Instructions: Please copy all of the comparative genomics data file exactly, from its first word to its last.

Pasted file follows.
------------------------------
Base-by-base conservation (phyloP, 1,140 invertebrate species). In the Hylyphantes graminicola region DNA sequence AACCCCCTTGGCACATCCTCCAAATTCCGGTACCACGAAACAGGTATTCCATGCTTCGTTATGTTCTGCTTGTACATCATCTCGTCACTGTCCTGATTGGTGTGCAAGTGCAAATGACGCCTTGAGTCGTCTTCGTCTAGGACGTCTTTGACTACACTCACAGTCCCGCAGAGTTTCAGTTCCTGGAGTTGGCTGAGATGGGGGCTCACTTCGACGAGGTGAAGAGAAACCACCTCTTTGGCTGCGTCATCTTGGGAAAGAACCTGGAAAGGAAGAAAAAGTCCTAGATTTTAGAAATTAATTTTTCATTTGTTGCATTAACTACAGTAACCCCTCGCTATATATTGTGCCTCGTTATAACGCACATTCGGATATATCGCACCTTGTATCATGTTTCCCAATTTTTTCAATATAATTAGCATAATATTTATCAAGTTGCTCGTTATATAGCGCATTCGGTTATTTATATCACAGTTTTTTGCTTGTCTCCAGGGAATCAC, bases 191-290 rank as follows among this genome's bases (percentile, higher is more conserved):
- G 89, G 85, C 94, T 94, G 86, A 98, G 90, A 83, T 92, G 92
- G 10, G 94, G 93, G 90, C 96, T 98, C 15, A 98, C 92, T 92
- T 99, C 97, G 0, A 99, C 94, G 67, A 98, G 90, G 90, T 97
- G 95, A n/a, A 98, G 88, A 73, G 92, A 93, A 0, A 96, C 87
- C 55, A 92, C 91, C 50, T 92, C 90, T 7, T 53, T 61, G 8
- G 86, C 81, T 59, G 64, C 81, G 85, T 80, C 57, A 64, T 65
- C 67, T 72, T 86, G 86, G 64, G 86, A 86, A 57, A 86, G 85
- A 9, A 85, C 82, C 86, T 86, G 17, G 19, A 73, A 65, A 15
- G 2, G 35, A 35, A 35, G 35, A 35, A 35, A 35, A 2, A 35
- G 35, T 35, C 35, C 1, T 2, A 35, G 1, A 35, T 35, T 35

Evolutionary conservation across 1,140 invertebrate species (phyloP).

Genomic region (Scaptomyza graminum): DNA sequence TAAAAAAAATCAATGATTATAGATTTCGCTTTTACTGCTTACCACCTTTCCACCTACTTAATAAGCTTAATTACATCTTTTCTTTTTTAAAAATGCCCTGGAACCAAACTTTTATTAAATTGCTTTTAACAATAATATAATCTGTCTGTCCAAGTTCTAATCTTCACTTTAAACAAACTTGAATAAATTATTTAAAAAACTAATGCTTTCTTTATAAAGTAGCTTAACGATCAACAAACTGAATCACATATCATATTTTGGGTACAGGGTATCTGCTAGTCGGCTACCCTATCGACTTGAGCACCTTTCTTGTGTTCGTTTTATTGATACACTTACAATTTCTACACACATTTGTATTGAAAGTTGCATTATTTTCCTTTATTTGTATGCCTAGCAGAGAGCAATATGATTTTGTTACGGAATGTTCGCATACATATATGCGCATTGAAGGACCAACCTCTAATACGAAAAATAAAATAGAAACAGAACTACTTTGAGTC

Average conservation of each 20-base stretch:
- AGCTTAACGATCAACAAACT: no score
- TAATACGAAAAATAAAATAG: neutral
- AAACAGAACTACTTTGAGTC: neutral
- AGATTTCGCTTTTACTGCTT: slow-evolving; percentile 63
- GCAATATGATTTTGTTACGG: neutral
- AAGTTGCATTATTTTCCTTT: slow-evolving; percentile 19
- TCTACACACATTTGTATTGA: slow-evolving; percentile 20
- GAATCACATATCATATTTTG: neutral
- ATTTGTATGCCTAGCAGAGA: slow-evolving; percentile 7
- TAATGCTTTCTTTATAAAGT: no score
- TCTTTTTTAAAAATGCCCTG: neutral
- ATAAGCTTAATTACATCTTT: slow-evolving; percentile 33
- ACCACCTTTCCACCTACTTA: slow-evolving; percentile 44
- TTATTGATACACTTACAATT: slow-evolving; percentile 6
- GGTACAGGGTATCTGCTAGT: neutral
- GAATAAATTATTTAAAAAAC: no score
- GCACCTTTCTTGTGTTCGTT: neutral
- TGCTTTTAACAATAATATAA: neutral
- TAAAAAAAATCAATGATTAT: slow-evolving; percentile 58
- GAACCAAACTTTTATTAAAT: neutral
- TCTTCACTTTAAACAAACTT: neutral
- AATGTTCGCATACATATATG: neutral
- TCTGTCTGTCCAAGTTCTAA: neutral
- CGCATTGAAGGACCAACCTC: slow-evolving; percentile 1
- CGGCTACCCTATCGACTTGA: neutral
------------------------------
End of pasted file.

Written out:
Base-by-base conservation (phyloP, 1,140 invertebrate species). In the Hylyphantes graminicola region DNA sequence AACCCCCTTGGCACATCCTCCAAATTCCGGTACCACGAAACAGGTATTCCATGCTTCGTTATGTTCTGCTTGTACATCATCTCGTCACTGTCCTGATTGGTGTGCAAGTGCAAATGACGCCTTGAGTCGTCTTCGTCTAGGACGTCTTTGACTACACTCACAGTCCCGCAGAGTTTCAGTTCCTGGAGTTGGCTGAGATGGGGGCTCACTTCGACGAGGTGAAGAGAAACCACCTCTTTGGCTGCGTCATCTTGGGAAAGAACCTGGAAAGGAAGAAAAAGTCCTAGATTTTAGAAATTAATTTTTCATTTGTTGCATTAACTACAGTAACCCCTCGCTATATATTGTGCCTCGTTATAACGCACATTCGGATATATCGCACCTTGTATCATGTTTCCCAATTTTTTCAATATAATTAGCATAATATTTATCAAGTTGCTCGTTATATAGCGCATTCGGTTATTTATATCACAGTTTTTTGCTTGTCTCCAGGGAATCAC, bases 191-290 rank as follows among this genome's bases (percentile, higher is more conserved):
- G 89, G 85, C 94, T 94, G 86, A 98, G 90, A 83, T 92, G 92
- G 10, G 94, G 93, G 90, C 96, T 98, C 15, A 98, C 92, T 92
- T 99, C 97, G 0, A 99, C 94, G 67, A 98, G 90, G 90, T 97
- G 95, A n/a, A 98, G 88, A 73, G 92, A 93, A 0, A 96, C 87
- C 55, A 92, C 91, C 50, T 92, C 90, T 7, T 53, T 61, G 8
- G 86, C 81, T 59, G 64, C 81, G 85, T 80, C 57, A 64, T 65
- C 67, T 72, T 86, G 86, G 64, G 86, A 86, A 57, A 86, G 85
- A 9, A 85, C 82, C 86, T 86, G 17, G 19, A 73, A 65, A 15
- G 2, G 35, A 35, A 35, G 35, A 35, A 35, A 35, A 2, A 35
- G 35, T 35, C 35, C 1, T 2, A 35, G 1, A 35, T 35, T 35

Evolutionary conservation across 1,140 invertebrate species (phyloP).

Genomic region (Scaptomyza graminum): DNA sequence TAAAAAAAATCAATGATTATAGATTTCGCTTTTACTGCTTACCACCTTTCCACCTACTTAATAAGCTTAATTACATCTTTTCTTTTTTAAAAATGCCCTGGAACCAAACTTTTATTAAATTGCTTTTAACAATAATATAATCTGTCTGTCCAAGTTCTAATCTTCACTTTAAACAAACTTGAATAAATTATTTAAAAAACTAATGCTTTCTTTATAAAGTAGCTTAACGATCAACAAACTGAATCACATATCATATTTTGGGTACAGGGTATCTGCTAGTCGGCTACCCTATCGACTTGAGCACCTTTCTTGTGTTCGTTTTATTGATACACTTACAATTTCTACACACATTTGTATTGAAAGTTGCATTATTTTCCTTTATTTGTATGCCTAGCAGAGAGCAATATGATTTTGTTACGGAATGTTCGCATACATATATGCGCATTGAAGGACCAACCTCTAATACGAAAAATAAAATAGAAACAGAACTACTTTGAGTC

Average conservation of each 20-base stretch:
- AGCTTAACGATCAACAAACT: no score
- TAATACGAAAAATAAAATAG: neutral
- AAACAGAACTACTTTGAGTC: neutral
- AGATTTCGCTTTTACTGCTT: slow-evolving; percentile 63
- GCAATATGATTTTGTTACGG: neutral
- AAGTTGCATTATTTTCCTTT: slow-evolving; percentile 19
- TCTACACACATTTGTATTGA: slow-evolving; percentile 20
- GAATCACATATCATATTTTG: neutral
- ATTTGTATGCCTAGCAGAGA: slow-evolving; percentile 7
- TAATGCTTTCTTTATAAAGT: no score
- TCTTTTTTAAAAATGCCCTG: neutral
- ATAAGCTTAATTACATCTTT: slow-evolving; percentile 33
- ACCACCTTTCCACCTACTTA: slow-evolving; percentile 44
- TTATTGATACACTTACAATT: slow-evolving; percentile 6
- GGTACAGGGTATCTGCTAGT: neutral
- GAATAAATTATTTAAAAAAC: no score
- GCACCTTTCTTGTGTTCGTT: neutral
- TGCTTTTAACAATAATATAA: neutral
- TAAAAAAAATCAATGATTAT: slow-evolving; percentile 58
- GAACCAAACTTTTATTAAAT: neutral
- TCTTCACTTTAAACAAACTT: neutral
- AATGTTCGCATACATATATG: neutral
- TCTGTCTGTCCAAGTTCTAA: neutral
- CGCATTGAAGGACCAACCTC: slow-evolving; percentile 1
- CGGCTACCCTATCGACTTGA: neutral